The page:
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Acts 4:19

    Acts 4:19 Translations

    King James Version (KJV)

    But Peter and John answered and said unto them, Whether it be right in the sight of God to hearken unto you more than unto God, judge ye.

    American King James Version (AKJV)

    But Peter and John answered and said to them, Whether it be right in the sight of God to listen to you more than to God, judge you.

    American Standard Version (ASV)

    But Peter and John answered and said unto them, Whether it is right in the sight of God to hearken unto you rather than unto God, judge ye:

    Basic English Translation (BBE)

    But Peter and John in answer said to them, It is for you to say if it is right in the eyes of God to give attention to you more than to God:

    Webster's Revision

    But Peter and John answered and said unto them, Whether it is right in the sight of God to hearken unto you rather than unto God, judge ye:

    World English Bible

    But Peter and John answered them, "Whether it is right in the sight of God to listen to you rather than to God, judge for yourselves,

    English Revised Version (ERV)

    But Peter and John answered and said unto them, Whether it be right in the sight of God to hearken unto you rather than unto God, judge ye:

    Clarke's Commentary on Acts 4:19

    Whether it be right in the sight of God - As if they had said: Worldly prudence and a consideration of our secular interests would undoubtedly induce us to obey you; but acting as before God, and following the dictates of eternal truth and justice, we dare not be silent. Can it be right to obey men contrary to the command and will of God? When he commands us to speak, dare we hold our tongue? We have received our authority from God through Christ, and feel fully persuaded of the truth by the Holy Spirit which now dwells in us; and we should be guilty of treason against God, were we on any consideration to suppress his testimony. Your own consciences testify that we should be sinners against our heavenly King, were we to act according to your orders; and the conclusion is, that we cannot but speak what we have seen and heard.

    Barnes' Notes on Acts 4:19

    Whether it be right ... - The apostles abated nothing of their boldness when threatened. They openly appealed to their judges whether their command could be right. And in doing this, they expressed their full conviction of the truth of what they had said, and their deliberate purpose not to regard their command, but still to proclaim to the people the truth that Jesus was the Messiah.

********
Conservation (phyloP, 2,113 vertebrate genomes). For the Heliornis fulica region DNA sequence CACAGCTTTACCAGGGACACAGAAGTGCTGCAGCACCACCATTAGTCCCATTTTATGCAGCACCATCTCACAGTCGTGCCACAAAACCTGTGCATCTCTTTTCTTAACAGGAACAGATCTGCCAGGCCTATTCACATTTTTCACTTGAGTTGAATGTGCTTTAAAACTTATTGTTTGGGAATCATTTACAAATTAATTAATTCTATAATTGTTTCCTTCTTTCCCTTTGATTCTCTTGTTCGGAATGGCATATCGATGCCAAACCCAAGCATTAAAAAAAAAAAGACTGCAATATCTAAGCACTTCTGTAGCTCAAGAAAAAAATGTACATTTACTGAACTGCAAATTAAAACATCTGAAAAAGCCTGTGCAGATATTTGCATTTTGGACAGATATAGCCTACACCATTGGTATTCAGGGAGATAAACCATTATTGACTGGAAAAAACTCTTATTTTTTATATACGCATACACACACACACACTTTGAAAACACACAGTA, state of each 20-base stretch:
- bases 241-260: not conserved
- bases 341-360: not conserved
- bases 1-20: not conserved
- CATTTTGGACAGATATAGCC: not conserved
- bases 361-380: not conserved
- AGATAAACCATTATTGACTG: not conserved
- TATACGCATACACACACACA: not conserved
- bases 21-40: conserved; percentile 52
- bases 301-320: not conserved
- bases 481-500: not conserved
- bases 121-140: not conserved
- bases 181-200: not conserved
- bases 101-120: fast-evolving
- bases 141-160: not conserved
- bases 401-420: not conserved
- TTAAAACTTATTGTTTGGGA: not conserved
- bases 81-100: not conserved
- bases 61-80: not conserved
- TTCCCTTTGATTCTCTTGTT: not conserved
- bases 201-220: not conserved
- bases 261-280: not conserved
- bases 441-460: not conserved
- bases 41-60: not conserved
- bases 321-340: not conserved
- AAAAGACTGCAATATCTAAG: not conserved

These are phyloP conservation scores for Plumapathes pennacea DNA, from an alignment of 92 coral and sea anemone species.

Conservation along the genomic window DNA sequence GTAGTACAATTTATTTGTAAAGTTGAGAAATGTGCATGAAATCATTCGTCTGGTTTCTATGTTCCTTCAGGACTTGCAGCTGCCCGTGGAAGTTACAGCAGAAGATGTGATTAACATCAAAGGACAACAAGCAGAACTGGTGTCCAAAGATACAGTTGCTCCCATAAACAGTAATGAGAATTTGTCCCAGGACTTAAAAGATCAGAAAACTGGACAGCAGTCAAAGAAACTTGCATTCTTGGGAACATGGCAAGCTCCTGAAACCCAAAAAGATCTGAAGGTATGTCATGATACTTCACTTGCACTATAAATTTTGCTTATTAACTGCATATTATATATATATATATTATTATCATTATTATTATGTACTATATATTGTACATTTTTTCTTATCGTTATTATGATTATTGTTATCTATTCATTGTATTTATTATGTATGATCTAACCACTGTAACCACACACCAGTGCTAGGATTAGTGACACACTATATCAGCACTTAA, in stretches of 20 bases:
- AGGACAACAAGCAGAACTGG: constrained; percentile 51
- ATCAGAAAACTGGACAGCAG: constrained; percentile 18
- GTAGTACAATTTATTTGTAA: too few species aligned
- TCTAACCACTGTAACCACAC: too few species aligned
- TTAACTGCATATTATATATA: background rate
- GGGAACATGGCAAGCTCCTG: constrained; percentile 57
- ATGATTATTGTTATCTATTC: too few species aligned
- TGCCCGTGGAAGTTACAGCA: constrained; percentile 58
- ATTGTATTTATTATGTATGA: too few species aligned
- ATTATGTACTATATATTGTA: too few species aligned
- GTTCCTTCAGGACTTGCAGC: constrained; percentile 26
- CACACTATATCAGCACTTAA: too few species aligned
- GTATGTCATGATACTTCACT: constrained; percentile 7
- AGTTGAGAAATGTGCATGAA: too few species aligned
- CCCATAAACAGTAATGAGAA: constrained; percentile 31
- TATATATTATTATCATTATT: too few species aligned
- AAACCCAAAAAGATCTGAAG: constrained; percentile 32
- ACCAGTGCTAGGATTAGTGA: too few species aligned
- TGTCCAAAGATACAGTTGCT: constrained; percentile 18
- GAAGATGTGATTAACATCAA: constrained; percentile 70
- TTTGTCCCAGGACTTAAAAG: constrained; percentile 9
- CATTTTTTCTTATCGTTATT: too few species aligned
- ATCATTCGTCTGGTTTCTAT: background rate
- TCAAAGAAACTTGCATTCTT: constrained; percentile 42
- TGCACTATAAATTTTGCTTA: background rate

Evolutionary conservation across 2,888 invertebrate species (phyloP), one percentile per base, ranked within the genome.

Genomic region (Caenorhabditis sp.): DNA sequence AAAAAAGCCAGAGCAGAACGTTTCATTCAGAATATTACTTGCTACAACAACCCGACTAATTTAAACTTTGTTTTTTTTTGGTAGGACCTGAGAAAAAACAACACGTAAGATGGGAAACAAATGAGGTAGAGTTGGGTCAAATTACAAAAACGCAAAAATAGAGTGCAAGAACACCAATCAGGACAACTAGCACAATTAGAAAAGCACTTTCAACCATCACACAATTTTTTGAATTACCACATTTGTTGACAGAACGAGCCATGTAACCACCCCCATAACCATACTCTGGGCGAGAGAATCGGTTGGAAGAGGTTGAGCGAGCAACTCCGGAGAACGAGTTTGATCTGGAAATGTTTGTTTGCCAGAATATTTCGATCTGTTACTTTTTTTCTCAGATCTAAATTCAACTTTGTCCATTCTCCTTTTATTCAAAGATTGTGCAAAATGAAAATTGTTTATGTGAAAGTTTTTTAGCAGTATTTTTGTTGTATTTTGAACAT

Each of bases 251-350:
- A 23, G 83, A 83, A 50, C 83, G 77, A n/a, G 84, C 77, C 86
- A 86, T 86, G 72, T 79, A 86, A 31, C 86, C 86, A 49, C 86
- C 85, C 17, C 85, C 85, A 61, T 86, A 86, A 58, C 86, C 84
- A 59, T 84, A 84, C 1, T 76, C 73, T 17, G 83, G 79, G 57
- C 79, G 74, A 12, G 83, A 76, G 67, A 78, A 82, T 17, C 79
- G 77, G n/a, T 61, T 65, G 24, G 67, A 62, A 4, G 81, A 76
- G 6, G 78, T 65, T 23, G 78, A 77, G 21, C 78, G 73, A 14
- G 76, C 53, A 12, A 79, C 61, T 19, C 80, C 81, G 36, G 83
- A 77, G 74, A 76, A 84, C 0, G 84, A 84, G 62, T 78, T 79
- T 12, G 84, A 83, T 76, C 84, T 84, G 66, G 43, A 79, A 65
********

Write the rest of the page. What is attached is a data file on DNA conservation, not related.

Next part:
In the sight of God - That is, whether God will judge this to be right. The grand question was how God would regard it. If he disapproved it, it was wrong. It was not merely a question pertaining to their reputation, safety, or life; it was a question of conscience before God. We have here a striking instance of the principle on which Christians act. It is, to lay their safety, reputation, and life out of view, and bring everything to the test whether it will please God. If it will, it is right; if it will not, it is wrong.

    To hearken - To "hear" and to "hearken" are often used to denote to "obey," John 5:24; John 8:47, etc.

    Judge ye - This was an appeal to them directly as judges and as men. And it may be presumed that it was an appeal which they could not resist. The Sanhedrin acknowledged itself to have been appointed by God, and to have no authority which was not derived from his appointment. Of course, God could modify, supersede, or repeal their authority; and the abstract principle that it was better to obey God than man they could not call in question. The only inquiry was whether they had evidence that God had issued any command in the case. Of that the apostles were satisfied, and that the rulers could not deny. It may be remarked that this is one of the first and most bold appeals on record in favor of the right of private judgment and the liberty of conscience. That liberty was supposed in all the Jewish religion. It was admitted that the authority of God in all matters was superior to that of man. And the same spirit manifested itself thus early in the Christian church against all dominion over the conscience, and in favor of the right to follow the dictates of the conscience and the will of God. As a mere historical fact, therefore, it is interesting to contemplate this, and still more interesting in its important bearings on human liberty and human happiness. The doctrine is still more explicitly stated in Acts 5:29, "We ought to obey God rather than man."

    Wesley's Notes on Acts 4:19

    4:19 Whether it be just to obey you rather than God, judge ye - Was it not by the same spirit, that Socrates, when they were condemning him to death, for teaching the people, said, O ye Athenians, I embrace and love you; but I will obey God rather than you. And if you would spare my life on condition I should cease to teach my fellow citizens, I would die a thousand times rather than accept the proposal.